Fianna Fáil outlines ‘action plan’ for farmers and agri-food sector

Fianna Fáil has launched what it calls an “action plan to support farmers and the agri-food sector” in dealing with the Covid-19 outbreak.

Charlie McConalogue, the party’s spokesperson on agriculture, food and the marine, said the current health measures in place around the country were restricting economic activity and markets in the agri-food sector.

“Considering that we export 90% of all our dairy and beef internationally, this places a gigantic challenge in the present climate and will require direct market supports and compensation for losses incurred,” McConalogue argued.

The Donegal TD called on both the Government here and the European Commission to examine the party’s plan.

Among the key points contained in the Fianna Fáil plan is the “immediate delivery of an emergency crisis fund for farmers, especially those in vulnerable sectors, e.g, beef and sheep, to compensate for market losses via CAP [Common Agriculture Policy] market disturbance aid.

The plan also calls for the introduction of EU market supports, including intervention and Aid for Private Storage “in order to provide price supports for farm sectors impacted, e.g, meat and dairy”.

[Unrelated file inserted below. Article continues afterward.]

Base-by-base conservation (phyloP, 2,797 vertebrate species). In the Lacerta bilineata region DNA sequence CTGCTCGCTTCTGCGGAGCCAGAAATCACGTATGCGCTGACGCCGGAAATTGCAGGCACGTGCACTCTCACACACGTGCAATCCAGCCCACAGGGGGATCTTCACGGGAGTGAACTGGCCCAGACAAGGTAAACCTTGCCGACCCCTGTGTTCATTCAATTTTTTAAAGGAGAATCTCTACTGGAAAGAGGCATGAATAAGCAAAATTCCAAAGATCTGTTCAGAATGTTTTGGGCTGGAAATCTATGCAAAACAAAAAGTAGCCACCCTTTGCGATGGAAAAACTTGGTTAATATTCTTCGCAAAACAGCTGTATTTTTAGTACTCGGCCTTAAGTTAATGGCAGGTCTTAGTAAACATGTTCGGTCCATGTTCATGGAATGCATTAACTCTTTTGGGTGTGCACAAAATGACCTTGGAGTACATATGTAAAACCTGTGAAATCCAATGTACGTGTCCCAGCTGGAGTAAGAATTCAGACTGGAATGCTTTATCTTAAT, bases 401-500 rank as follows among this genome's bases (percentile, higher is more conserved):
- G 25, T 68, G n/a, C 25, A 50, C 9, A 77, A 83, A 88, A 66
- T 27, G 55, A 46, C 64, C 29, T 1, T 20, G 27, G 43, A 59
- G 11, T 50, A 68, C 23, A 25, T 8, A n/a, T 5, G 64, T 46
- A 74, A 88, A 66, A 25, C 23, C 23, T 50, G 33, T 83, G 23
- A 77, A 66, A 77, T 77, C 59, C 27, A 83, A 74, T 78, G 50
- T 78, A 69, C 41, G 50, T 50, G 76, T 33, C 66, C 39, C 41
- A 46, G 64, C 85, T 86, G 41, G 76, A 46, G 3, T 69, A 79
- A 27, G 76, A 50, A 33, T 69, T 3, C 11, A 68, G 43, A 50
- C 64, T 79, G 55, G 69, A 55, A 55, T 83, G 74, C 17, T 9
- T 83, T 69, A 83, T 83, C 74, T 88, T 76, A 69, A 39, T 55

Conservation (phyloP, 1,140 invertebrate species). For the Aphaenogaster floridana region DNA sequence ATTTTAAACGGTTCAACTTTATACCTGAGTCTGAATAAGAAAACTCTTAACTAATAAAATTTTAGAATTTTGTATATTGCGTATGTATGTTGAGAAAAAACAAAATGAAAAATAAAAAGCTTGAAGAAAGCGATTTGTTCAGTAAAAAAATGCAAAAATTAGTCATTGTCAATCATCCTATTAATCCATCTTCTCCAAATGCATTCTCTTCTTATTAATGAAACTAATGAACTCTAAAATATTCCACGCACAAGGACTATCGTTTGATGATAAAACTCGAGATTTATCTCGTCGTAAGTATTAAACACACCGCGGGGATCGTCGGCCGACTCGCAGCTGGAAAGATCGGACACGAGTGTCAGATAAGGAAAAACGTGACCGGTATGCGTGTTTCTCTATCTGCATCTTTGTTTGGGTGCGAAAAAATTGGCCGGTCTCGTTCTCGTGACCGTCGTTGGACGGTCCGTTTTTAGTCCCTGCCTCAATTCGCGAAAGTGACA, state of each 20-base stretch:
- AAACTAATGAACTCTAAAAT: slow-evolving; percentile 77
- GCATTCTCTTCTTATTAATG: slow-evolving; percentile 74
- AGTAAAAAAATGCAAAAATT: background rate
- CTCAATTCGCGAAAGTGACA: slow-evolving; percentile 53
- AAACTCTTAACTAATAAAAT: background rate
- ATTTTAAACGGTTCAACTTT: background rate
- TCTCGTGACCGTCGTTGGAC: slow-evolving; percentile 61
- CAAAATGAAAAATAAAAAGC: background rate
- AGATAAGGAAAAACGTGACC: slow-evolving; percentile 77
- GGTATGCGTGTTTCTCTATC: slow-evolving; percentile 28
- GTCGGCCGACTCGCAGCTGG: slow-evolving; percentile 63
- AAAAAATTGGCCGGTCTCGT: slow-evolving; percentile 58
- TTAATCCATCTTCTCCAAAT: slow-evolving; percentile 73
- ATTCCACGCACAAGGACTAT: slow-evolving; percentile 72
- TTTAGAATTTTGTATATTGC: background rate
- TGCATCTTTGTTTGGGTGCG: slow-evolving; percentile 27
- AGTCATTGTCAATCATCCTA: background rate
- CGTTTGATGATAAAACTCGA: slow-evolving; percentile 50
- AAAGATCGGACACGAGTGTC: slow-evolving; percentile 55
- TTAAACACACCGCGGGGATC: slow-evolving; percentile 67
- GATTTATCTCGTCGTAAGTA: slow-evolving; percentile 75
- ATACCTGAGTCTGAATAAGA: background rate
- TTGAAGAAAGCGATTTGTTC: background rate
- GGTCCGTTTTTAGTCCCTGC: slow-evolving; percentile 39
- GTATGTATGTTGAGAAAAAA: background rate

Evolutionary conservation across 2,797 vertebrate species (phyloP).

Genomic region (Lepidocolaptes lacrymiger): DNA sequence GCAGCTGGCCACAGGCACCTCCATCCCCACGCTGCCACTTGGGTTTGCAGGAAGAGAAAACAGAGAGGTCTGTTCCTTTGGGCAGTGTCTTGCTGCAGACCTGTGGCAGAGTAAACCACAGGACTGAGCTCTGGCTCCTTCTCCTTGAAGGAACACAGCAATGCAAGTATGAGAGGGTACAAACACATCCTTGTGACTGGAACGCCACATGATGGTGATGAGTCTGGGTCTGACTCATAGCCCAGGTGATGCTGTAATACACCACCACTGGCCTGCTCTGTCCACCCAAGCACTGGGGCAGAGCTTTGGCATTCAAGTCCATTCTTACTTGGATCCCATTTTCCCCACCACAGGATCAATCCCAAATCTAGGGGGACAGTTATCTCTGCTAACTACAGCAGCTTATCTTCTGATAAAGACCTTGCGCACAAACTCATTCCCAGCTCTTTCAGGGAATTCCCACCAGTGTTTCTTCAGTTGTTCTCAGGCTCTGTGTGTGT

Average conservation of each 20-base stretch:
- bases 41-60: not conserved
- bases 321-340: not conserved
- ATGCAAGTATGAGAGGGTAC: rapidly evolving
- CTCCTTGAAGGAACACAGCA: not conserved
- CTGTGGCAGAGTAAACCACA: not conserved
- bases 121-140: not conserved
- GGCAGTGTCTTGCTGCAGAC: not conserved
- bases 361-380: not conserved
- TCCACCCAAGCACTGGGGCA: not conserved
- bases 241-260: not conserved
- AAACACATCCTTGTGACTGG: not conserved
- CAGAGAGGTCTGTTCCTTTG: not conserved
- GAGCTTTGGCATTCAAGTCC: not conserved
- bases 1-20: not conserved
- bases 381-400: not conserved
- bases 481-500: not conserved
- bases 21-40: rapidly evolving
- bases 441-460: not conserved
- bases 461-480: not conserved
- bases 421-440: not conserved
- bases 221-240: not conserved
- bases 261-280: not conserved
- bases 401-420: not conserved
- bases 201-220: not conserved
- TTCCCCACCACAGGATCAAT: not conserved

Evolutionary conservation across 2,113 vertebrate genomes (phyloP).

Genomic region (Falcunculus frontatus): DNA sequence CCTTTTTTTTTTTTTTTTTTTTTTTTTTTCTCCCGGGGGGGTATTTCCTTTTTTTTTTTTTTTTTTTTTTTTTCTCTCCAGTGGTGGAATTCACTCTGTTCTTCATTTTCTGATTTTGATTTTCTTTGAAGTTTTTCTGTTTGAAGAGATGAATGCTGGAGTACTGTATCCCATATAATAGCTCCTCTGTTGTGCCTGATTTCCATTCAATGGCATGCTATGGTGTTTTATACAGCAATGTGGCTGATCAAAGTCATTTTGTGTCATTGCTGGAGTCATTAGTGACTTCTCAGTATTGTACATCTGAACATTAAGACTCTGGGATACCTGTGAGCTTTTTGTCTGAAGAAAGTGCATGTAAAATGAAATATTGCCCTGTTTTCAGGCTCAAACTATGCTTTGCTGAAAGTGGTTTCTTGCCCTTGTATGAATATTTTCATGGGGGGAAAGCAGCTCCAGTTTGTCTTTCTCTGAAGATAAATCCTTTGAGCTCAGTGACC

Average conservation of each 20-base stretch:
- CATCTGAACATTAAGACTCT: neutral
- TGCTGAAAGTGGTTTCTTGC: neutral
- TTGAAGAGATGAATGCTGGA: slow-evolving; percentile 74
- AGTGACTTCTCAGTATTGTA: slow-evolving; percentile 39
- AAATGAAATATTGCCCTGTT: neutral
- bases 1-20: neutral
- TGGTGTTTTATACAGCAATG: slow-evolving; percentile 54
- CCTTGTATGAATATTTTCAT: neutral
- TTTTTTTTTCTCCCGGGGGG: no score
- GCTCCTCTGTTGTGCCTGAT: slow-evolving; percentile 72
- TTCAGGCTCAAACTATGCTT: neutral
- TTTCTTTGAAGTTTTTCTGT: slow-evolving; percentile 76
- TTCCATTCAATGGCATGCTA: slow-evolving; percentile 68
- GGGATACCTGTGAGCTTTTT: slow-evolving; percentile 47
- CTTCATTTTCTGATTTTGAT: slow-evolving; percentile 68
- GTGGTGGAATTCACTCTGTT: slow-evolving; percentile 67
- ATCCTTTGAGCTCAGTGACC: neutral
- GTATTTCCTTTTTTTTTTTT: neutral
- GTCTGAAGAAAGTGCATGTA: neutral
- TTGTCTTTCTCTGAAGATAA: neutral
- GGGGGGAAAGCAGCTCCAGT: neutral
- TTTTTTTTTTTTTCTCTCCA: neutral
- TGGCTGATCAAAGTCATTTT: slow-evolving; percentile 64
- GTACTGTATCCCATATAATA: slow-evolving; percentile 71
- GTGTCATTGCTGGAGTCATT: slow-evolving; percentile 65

“It is vital that the Department of Agriculture, Food and the Marine has full engagement with the European Commission for farm scheme flexibility,” the plan goes on to outline.

The other main points of the plan are:

  • All 2020 scheme payment deadlines should be maintained, and flexibility given by the European Commission on issues such as inspections;
  • Non-essential inspection requirements should be suspended, and there should be no impact on payment dates;
  • Stocking density rules under the Areas of Natural Constraint (ANC) Scheme should be amended “so that all farmers do not come under pressure to purchase cattle immediately”;
  • The Government should avail of new EU state aid flexibilities to directly support farmers;
  • Flexibility should be shown in the awarding of the Green Cert this year;
  • Flexibility should be provided to marts to put in place alternative trading arrangements for livestock.

“It is essential that we now see the necessary supports put in place to enable [farmers and the industry] to continue with crucial work at a time of national and international emergency,” McConalogue argued.

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